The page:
The FY 1968 program as of February 1966 included a new construction T-AO. The Department of Defense felt that it needed 9 new ships to replace the remaining World War II T2 tankers then being used by MSC. The replacements were to be built in the usual way to Navy designs and under Navy budgets, and a design was developed for a FY 1968 T-AO whose characteristics included a 36,100 ton displacement, 675'oa length, 94' beam, 32' full load draft, steam turbine propulsion, 20 knot speed, 32,000 SHP, twin screws, and a modern configuration with a single deckhouse aft. However a surge in Vietnam War expenditures caused funding in FY 1968 and 1969 for Navy shipbuilding to evaporate and the tankers were dropped before the submission of the FY 1968 budget.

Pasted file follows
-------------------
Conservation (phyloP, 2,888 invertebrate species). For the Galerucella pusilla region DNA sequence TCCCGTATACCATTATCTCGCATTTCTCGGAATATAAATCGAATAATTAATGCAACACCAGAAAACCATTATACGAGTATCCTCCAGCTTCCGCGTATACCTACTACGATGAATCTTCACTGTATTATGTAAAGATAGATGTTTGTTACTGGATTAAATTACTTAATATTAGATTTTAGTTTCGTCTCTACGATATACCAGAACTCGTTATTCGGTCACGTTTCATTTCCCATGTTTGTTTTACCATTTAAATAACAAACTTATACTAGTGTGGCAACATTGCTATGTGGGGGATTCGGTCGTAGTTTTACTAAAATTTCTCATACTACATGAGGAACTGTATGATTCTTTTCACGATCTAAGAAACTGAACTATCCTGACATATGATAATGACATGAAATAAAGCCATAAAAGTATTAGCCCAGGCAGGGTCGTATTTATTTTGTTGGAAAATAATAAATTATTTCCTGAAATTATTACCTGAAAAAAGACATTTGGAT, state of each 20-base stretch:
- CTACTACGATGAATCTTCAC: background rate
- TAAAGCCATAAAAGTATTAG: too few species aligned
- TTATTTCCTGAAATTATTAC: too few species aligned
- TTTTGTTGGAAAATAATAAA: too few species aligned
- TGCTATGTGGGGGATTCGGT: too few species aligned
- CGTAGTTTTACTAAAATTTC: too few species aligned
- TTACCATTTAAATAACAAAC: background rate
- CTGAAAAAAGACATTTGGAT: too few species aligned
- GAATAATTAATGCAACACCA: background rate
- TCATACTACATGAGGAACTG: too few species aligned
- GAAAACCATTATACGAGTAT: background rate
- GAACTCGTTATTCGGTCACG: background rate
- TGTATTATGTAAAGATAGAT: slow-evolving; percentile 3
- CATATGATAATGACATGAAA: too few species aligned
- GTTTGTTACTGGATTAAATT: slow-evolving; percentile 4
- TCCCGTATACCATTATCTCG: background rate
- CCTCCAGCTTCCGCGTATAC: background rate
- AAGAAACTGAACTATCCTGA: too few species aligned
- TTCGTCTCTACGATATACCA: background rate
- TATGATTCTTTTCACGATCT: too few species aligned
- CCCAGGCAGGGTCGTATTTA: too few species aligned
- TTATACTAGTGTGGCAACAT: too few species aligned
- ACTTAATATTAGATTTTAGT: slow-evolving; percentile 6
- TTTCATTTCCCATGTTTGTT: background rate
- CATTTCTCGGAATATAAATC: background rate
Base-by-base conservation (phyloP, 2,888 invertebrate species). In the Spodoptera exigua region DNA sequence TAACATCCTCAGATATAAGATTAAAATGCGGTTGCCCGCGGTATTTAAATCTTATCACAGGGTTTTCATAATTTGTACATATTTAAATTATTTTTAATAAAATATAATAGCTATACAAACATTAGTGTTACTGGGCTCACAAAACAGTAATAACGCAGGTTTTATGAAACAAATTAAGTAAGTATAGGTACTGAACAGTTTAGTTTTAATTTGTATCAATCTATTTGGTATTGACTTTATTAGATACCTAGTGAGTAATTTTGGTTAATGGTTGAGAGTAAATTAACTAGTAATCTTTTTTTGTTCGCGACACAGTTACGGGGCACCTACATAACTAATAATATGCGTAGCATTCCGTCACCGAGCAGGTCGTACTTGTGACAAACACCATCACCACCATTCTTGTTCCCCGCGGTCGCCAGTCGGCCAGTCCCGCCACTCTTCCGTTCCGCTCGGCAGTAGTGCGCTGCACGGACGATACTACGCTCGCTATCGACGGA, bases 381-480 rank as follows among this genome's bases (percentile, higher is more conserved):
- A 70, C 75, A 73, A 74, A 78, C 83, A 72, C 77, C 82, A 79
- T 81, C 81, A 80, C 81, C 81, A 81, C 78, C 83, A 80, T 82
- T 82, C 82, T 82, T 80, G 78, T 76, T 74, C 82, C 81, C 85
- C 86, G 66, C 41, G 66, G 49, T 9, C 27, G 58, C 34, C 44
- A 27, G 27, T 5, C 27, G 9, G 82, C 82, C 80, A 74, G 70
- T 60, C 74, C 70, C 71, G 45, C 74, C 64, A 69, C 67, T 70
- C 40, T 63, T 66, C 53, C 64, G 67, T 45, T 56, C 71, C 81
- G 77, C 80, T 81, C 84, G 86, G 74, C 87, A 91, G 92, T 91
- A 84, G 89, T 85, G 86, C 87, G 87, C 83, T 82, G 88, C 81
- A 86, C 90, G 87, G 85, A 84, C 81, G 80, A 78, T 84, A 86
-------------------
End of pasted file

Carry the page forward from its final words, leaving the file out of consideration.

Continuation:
MSTS in conjunction with MARAD then turned to a build-and-charter program under which operating contracts would be assigned to companies for a set period, usually five years, making it possible for them to build ships in expensive US shipyards knowing they had assured income. (The ships thus had no Navy design numbers or FY assignments.) A 1968 DoD study called for 25,000-ton (deadweight) tankers and, although commercial interests considered this size too small for commercial use, a conditional award was made to Central Gulf Lines for the construction in the following year of nine such tankers to be bareboat chartered to MSTS for an initial period of five years with options to extend to 20 years. The operator could not complete the needed financial arrangements, however, and the award was terminated in early 1969. The project was revived and on June 21, 1972 an agreement was made with Marine Transport Lines, Inc., Citicorp Leasing, Inc., and Salmon Brothers to construct nine tankers at two yards, the ships again to be leased for five years with options for a total of twenty years. The ships were ordered by the Marine Ship Leasing Corp. under this program, delivered to the Irving Trust Co. as owner, and chartered by them to MSC on the dates shown under Svc, above. Built with medium-speed diesels and capable of carrying 25,000 deadweight tons of fuel at 16 knots, the ships only required a crew of 26 and could handle four different products. They were sometimes called "Handy Size Tankers (HST)".